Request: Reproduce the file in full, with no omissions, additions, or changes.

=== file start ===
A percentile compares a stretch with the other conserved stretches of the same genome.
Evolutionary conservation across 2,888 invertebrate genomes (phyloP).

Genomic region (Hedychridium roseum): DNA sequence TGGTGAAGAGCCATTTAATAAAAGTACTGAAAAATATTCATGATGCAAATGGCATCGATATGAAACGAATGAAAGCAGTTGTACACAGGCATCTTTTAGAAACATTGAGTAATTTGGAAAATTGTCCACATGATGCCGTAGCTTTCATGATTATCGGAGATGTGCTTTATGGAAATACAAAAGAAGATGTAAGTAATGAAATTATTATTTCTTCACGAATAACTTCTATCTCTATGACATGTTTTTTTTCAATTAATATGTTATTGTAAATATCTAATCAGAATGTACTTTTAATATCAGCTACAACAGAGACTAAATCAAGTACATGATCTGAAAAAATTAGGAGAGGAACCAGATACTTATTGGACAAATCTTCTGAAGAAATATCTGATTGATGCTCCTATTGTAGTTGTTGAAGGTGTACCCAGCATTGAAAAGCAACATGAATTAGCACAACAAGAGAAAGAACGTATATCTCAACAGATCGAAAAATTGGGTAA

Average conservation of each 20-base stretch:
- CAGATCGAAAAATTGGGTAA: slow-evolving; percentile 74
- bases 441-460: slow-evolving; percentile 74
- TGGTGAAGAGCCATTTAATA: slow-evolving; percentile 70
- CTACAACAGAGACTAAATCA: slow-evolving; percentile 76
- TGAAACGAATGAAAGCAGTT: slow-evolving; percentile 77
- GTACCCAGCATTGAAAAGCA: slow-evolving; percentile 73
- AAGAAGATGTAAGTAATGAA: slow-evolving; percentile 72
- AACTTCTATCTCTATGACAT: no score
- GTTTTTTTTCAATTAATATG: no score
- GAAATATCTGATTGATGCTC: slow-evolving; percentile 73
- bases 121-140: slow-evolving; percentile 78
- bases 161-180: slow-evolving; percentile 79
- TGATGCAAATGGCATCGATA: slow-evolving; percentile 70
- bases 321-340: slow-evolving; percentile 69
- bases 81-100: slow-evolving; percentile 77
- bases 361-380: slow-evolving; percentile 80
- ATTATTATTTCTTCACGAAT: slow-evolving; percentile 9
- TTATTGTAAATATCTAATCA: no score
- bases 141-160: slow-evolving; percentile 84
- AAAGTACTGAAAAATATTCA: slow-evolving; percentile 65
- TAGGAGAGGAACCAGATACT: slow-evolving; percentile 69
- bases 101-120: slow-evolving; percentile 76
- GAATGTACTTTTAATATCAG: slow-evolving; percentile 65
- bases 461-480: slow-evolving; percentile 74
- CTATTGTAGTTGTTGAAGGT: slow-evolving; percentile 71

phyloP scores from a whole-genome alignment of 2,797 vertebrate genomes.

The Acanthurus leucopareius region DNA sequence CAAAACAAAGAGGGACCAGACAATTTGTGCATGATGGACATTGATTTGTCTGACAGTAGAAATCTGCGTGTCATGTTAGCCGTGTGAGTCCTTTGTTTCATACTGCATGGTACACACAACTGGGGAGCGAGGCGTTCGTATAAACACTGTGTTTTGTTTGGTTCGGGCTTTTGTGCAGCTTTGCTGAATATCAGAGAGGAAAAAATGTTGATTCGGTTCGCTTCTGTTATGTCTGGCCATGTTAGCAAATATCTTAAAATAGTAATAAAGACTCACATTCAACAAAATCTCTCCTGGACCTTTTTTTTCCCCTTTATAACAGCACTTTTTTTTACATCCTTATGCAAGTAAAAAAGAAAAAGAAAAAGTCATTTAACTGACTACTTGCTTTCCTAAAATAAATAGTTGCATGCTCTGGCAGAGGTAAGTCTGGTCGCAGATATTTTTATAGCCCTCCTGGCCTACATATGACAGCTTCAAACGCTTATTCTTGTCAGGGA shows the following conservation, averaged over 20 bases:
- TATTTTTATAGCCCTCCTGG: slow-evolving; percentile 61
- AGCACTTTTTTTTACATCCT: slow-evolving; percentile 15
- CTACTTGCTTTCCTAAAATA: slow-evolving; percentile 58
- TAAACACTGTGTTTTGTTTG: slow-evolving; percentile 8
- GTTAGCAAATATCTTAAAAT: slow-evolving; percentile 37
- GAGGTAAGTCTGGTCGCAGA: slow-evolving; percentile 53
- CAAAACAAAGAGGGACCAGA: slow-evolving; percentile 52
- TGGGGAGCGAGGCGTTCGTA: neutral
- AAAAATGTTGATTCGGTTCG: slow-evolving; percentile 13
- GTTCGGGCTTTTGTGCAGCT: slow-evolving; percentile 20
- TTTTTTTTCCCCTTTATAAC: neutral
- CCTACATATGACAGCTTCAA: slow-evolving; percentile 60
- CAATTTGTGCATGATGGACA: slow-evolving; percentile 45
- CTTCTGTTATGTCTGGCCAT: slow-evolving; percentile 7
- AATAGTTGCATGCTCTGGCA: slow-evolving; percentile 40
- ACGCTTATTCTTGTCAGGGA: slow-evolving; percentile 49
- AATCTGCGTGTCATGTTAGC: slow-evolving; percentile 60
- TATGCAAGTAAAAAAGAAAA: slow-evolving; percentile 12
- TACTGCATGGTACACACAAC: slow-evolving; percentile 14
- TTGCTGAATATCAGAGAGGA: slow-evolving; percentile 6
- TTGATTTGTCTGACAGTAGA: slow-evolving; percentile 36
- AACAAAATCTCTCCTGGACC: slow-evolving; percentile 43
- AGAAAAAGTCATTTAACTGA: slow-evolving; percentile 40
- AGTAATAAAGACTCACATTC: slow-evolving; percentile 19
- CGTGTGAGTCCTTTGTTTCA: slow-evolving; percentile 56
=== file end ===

A percentile compares a stretch with the other conserved stretches of the same genome.
Evolutionary conservation across 2,888 invertebrate genomes (phyloP).

Genomic region (Hedychridium roseum): DNA sequence TGGTGAAGAGCCATTTAATAAAAGTACTGAAAAATATTCATGATGCAAATGGCATCGATATGAAACGAATGAAAGCAGTTGTACACAGGCATCTTTTAGAAACATTGAGTAATTTGGAAAATTGTCCACATGATGCCGTAGCTTTCATGATTATCGGAGATGTGCTTTATGGAAATACAAAAGAAGATGTAAGTAATGAAATTATTATTTCTTCACGAATAACTTCTATCTCTATGACATGTTTTTTTTCAATTAATATGTTATTGTAAATATCTAATCAGAATGTACTTTTAATATCAGCTACAACAGAGACTAAATCAAGTACATGATCTGAAAAAATTAGGAGAGGAACCAGATACTTATTGGACAAATCTTCTGAAGAAATATCTGATTGATGCTCCTATTGTAGTTGTTGAAGGTGTACCCAGCATTGAAAAGCAACATGAATTAGCACAACAAGAGAAAGAACGTATATCTCAACAGATCGAAAAATTGGGTAA

Average conservation of each 20-base stretch:
- CAGATCGAAAAATTGGGTAA: slow-evolving; percentile 74
- bases 441-460: slow-evolving; percentile 74
- TGGTGAAGAGCCATTTAATA: slow-evolving; percentile 70
- CTACAACAGAGACTAAATCA: slow-evolving; percentile 76
- TGAAACGAATGAAAGCAGTT: slow-evolving; percentile 77
- GTACCCAGCATTGAAAAGCA: slow-evolving; percentile 73
- AAGAAGATGTAAGTAATGAA: slow-evolving; percentile 72
- AACTTCTATCTCTATGACAT: no score
- GTTTTTTTTCAATTAATATG: no score
- GAAATATCTGATTGATGCTC: slow-evolving; percentile 73
- bases 121-140: slow-evolving; percentile 78
- bases 161-180: slow-evolving; percentile 79
- TGATGCAAATGGCATCGATA: slow-evolving; percentile 70
- bases 321-340: slow-evolving; percentile 69
- bases 81-100: slow-evolving; percentile 77
- bases 361-380: slow-evolving; percentile 80
- ATTATTATTTCTTCACGAAT: slow-evolving; percentile 9
- TTATTGTAAATATCTAATCA: no score
- bases 141-160: slow-evolving; percentile 84
- AAAGTACTGAAAAATATTCA: slow-evolving; percentile 65
- TAGGAGAGGAACCAGATACT: slow-evolving; percentile 69
- bases 101-120: slow-evolving; percentile 76
- GAATGTACTTTTAATATCAG: slow-evolving; percentile 65
- bases 461-480: slow-evolving; percentile 74
- CTATTGTAGTTGTTGAAGGT: slow-evolving; percentile 71

phyloP scores from a whole-genome alignment of 2,797 vertebrate genomes.

The Acanthurus leucopareius region DNA sequence CAAAACAAAGAGGGACCAGACAATTTGTGCATGATGGACATTGATTTGTCTGACAGTAGAAATCTGCGTGTCATGTTAGCCGTGTGAGTCCTTTGTTTCATACTGCATGGTACACACAACTGGGGAGCGAGGCGTTCGTATAAACACTGTGTTTTGTTTGGTTCGGGCTTTTGTGCAGCTTTGCTGAATATCAGAGAGGAAAAAATGTTGATTCGGTTCGCTTCTGTTATGTCTGGCCATGTTAGCAAATATCTTAAAATAGTAATAAAGACTCACATTCAACAAAATCTCTCCTGGACCTTTTTTTTCCCCTTTATAACAGCACTTTTTTTTACATCCTTATGCAAGTAAAAAAGAAAAAGAAAAAGTCATTTAACTGACTACTTGCTTTCCTAAAATAAATAGTTGCATGCTCTGGCAGAGGTAAGTCTGGTCGCAGATATTTTTATAGCCCTCCTGGCCTACATATGACAGCTTCAAACGCTTATTCTTGTCAGGGA shows the following conservation, averaged over 20 bases:
- TATTTTTATAGCCCTCCTGG: slow-evolving; percentile 61
- AGCACTTTTTTTTACATCCT: slow-evolving; percentile 15
- CTACTTGCTTTCCTAAAATA: slow-evolving; percentile 58
- TAAACACTGTGTTTTGTTTG: slow-evolving; percentile 8
- GTTAGCAAATATCTTAAAAT: slow-evolving; percentile 37
- GAGGTAAGTCTGGTCGCAGA: slow-evolving; percentile 53
- CAAAACAAAGAGGGACCAGA: slow-evolving; percentile 52
- TGGGGAGCGAGGCGTTCGTA: neutral
- AAAAATGTTGATTCGGTTCG: slow-evolving; percentile 13
- GTTCGGGCTTTTGTGCAGCT: slow-evolving; percentile 20
- TTTTTTTTCCCCTTTATAAC: neutral
- CCTACATATGACAGCTTCAA: slow-evolving; percentile 60
- CAATTTGTGCATGATGGACA: slow-evolving; percentile 45
- CTTCTGTTATGTCTGGCCAT: slow-evolving; percentile 7
- AATAGTTGCATGCTCTGGCA: slow-evolving; percentile 40
- ACGCTTATTCTTGTCAGGGA: slow-evolving; percentile 49
- AATCTGCGTGTCATGTTAGC: slow-evolving; percentile 60
- TATGCAAGTAAAAAAGAAAA: slow-evolving; percentile 12
- TACTGCATGGTACACACAAC: slow-evolving; percentile 14
- TTGCTGAATATCAGAGAGGA: slow-evolving; percentile 6
- TTGATTTGTCTGACAGTAGA: slow-evolving; percentile 36
- AACAAAATCTCTCCTGGACC: slow-evolving; percentile 43
- AGAAAAAGTCATTTAACTGA: slow-evolving; percentile 40
- AGTAATAAAGACTCACATTC: slow-evolving; percentile 19
- CGTGTGAGTCCTTTGTTTCA: slow-evolving; percentile 56